But deficits are a constraint, even if not a hard one. Now, Republicans have always claimed that they can cut tax rates without losing revenue by closing loopholes. But they’ve always avoided saying anything about which loopholes they’d close; they promised to shift the tax burden away from their donors onto [TK], some mystery group. It was magic asterisk city; it was “Don’t tax you, don’t tax me, tax that fellow behind the tree” on steroids.

But as they sidle up toward actual legislation, they need to start getting specific: the shifts need to get real. So where will the money come from?

The bright answer in Trumpcuts is, end the deduction for state and local taxes (SALT). This probably sounded like a good idea: hey, it will punish blue states, which foolishly collect a lot of taxes to do things like feed people and treat their illnesses.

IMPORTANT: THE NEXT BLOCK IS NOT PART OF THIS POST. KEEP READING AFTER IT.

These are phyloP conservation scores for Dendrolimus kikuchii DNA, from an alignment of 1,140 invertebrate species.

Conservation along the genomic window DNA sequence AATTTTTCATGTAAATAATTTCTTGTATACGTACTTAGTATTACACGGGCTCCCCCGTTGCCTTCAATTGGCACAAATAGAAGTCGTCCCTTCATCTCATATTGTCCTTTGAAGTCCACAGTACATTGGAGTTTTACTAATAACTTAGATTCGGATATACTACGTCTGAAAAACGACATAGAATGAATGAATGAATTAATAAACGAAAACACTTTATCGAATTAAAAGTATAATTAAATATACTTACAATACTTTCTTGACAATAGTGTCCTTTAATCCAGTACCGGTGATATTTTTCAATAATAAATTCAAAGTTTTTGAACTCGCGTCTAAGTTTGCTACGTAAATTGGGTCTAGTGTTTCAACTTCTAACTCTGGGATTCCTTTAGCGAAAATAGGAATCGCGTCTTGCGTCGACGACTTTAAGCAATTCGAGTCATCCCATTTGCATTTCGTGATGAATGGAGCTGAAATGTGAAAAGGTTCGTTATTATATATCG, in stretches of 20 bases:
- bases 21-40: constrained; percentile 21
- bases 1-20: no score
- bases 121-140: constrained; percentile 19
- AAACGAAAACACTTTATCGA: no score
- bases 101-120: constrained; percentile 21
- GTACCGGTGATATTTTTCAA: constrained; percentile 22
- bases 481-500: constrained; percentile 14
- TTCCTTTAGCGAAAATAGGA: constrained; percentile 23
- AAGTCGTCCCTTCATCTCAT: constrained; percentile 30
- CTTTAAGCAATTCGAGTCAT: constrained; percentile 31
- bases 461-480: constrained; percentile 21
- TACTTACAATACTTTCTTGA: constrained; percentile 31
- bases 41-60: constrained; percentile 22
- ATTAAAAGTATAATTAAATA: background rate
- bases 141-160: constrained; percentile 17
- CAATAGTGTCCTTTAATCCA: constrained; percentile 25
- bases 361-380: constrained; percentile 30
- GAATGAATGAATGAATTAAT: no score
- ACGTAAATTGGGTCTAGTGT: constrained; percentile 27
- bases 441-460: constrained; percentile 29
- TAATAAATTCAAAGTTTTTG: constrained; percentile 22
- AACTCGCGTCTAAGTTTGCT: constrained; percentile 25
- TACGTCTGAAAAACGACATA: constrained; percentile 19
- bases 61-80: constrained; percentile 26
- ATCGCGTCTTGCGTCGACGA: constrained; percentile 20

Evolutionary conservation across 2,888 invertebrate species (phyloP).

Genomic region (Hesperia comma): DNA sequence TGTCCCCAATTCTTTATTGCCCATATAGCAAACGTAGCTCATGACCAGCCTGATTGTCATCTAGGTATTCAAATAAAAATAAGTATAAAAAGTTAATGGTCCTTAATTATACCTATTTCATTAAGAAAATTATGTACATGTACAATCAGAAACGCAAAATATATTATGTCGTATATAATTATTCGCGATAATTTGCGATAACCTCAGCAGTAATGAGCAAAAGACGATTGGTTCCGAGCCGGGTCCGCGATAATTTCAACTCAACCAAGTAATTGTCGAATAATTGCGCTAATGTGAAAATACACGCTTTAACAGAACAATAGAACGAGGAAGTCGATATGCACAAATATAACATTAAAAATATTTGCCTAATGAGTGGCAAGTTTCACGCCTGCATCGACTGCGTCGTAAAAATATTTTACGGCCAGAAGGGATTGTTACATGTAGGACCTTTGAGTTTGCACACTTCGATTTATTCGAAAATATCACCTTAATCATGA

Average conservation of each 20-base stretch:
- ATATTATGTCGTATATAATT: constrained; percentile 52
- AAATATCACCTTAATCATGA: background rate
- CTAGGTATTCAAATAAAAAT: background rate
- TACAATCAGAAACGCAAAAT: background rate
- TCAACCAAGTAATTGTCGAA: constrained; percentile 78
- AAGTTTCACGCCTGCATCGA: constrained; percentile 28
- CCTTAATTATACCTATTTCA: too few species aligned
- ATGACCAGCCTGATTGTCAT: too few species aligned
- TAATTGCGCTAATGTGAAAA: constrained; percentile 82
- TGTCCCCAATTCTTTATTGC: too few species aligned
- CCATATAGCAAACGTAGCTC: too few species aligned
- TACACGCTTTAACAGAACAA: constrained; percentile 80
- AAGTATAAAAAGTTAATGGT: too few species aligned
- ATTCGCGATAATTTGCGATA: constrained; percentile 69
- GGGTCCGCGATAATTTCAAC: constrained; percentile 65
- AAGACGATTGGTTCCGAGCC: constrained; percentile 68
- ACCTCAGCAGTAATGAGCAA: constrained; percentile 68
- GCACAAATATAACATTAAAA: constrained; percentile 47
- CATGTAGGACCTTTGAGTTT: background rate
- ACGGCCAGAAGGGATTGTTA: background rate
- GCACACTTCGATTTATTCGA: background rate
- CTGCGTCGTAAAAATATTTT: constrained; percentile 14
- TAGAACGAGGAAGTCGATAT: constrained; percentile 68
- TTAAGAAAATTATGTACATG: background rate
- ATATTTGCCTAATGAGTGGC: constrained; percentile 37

But there are a lot of Republican voters in blue states, and even a significant number of Republican Congressmen. And who are these voters? By and large, affluent but not super-rich households — hence with relatively high marginal tax rates — for whom deductibility of SALT is a big deal. As the details of the plan sink in, these people will scream bloody murder, and their representatives will become a big problem for the leadership.

So what were they thinking? My guess is that they weren’t thinking. What we learned from health care was that after 8 years, Republicans had never bothered to learn anything about the issues. There’s every reason to believe that the same is true for the distribution of tax changes, which Paul Ryan called a “ridiculous” issue and presumably nobody in his party ever tried to understand.